How does divorce affect my social security benefits?

A marriage longer than a decade and you are 62 or older then you are eligible to get benefits from your ex-spouse's record. Read more.

By Marcia B. Kraus, CFP, CPA, CDFA
September 28, 2010
IL FAQ/Financial Issues

If you are divorced, but your marriage lasted ten years or longer, you can receive benefits on your own earnings record and/or your ex-spouse's record as long as you are unmarried, are age 62 or older, the benefit you are entitled to receive based on your own work is less than what you would receive based on your ex-spouse's work, and your ex-spouse is entitled to Social Security retirement or disability benefits.

If your ex-spouse has not applied for retirement benefits, but can qualify for them (i.e. is at least age 62 with the necessary work record), you can receive benefits on his or her record if you have been divorced for at least two years. If your ex-spouse is at least 62 and already receiving benefits, there is no wait if you are at least 62 and unmarried.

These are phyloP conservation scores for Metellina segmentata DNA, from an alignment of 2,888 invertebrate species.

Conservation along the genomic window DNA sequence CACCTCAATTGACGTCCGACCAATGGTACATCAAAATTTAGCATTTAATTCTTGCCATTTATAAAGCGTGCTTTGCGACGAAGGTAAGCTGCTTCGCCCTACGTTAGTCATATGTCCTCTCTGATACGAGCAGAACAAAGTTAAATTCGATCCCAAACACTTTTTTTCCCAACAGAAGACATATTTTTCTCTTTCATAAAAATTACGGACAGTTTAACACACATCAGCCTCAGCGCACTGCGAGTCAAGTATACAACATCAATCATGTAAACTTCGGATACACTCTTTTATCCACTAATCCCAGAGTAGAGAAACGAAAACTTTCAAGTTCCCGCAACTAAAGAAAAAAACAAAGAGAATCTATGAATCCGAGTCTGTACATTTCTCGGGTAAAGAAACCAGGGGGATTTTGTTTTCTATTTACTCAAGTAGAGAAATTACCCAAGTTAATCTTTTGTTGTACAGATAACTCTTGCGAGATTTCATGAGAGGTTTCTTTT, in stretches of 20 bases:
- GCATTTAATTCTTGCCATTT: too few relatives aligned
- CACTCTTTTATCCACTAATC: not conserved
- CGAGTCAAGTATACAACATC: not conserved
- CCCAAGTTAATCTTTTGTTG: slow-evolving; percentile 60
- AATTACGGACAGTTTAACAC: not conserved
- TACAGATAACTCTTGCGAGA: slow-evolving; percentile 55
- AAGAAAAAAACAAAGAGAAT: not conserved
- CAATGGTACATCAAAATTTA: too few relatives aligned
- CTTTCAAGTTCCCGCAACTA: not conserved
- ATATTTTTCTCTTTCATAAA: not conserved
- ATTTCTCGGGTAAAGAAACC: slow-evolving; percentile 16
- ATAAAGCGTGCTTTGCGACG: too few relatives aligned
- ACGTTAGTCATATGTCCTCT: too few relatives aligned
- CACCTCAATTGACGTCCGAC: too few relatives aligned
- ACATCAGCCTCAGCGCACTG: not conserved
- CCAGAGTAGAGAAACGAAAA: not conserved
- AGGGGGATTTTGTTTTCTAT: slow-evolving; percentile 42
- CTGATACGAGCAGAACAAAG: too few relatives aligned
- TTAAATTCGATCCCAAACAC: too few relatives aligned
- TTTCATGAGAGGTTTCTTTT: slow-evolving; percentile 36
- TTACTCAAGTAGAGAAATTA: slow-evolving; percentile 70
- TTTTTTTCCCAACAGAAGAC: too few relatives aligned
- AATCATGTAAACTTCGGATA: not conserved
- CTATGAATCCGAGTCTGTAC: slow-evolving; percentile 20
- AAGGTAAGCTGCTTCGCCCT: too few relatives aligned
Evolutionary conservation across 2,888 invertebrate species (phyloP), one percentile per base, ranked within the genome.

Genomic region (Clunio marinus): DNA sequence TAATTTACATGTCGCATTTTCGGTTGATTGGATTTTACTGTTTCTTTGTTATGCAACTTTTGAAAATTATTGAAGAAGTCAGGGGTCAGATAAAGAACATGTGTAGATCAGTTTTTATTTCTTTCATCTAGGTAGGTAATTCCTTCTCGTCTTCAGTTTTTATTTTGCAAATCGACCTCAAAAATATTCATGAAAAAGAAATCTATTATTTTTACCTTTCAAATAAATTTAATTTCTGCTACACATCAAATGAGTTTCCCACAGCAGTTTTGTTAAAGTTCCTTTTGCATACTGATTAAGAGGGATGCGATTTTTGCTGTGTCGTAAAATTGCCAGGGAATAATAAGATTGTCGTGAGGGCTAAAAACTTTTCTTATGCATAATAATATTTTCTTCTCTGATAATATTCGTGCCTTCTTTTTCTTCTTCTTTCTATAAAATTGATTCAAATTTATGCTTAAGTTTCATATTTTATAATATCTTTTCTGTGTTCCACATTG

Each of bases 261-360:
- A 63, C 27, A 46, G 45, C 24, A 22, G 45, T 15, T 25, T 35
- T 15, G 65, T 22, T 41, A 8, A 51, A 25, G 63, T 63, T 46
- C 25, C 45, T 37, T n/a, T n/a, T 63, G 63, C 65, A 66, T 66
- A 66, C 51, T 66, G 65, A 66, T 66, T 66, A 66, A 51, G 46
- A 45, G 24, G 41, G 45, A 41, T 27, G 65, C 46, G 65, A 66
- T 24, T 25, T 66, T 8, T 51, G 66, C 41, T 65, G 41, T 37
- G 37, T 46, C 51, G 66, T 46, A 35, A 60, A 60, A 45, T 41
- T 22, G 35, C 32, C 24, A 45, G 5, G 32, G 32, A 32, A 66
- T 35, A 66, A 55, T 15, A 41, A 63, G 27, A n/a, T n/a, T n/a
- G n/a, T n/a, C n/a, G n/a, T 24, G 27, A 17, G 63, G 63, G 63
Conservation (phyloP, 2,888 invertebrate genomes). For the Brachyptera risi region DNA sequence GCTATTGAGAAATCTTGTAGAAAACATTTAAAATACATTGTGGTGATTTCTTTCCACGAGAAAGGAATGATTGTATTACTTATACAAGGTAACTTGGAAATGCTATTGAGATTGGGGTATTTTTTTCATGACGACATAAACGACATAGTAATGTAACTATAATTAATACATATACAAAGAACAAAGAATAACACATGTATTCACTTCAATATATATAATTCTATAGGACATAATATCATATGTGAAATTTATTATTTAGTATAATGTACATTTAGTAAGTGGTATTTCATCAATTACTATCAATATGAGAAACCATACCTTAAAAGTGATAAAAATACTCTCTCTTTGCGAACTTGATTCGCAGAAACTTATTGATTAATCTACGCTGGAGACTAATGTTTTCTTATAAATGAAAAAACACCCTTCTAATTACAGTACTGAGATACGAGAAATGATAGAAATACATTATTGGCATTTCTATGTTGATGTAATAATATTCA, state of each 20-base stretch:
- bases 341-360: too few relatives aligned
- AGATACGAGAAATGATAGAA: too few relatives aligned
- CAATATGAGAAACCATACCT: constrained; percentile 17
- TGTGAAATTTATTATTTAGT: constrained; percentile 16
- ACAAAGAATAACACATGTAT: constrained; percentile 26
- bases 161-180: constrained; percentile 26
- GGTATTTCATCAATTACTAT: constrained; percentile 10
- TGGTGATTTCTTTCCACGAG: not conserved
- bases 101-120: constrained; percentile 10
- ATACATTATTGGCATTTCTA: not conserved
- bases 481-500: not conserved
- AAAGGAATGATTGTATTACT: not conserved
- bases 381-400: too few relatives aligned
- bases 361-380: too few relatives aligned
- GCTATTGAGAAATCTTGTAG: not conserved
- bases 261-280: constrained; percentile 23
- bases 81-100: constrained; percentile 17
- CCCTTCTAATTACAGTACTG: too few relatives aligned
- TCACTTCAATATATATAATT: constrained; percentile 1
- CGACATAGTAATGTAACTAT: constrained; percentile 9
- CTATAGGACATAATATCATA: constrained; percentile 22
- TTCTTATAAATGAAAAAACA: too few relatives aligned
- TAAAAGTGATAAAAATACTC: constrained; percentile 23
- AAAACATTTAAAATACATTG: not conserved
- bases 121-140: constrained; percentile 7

If you are eligible for retirement benefits on your own record, social security will pay that amount first, but if 50% of the benefit on his or her record is more, you will get a combination of benefits that equals that higher amount (reduced for age below full retirement age). If you take social security before full retirement age, in other words, 1) your benefit will be permanently reduced for age, and 2) your benefit will be a combination of all you have earned plus some based on your spouse's record.

If you have reached full retirement age, however, and you are eligible for an ex-spouse's benefit AND your own retirement benefit, you can choose between receiving benefits on your own record or on your ex-spouse's record. You can, for instance, choose to receive only the ex-spouse's benefits now and then switch and receive your own delayed retirement benefits at a later date. In that way, you could potentially benefit from the effect of delayed retirement credits (up to age 70) while still receiving social security benefits at your full retirement age.

If you remarry, however, you generally cannot collect benefits on your former spouse's record unless your later marriage ends.

Marcia B. Kraus, CFP, CPA, CDFA, formally heads Divorce Financial Strategies, an independent firm in Naperville, IL. She provided advice for clients dealing with the financial issues in and after divorce.

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September 28, 2010
Categories:  FAQs

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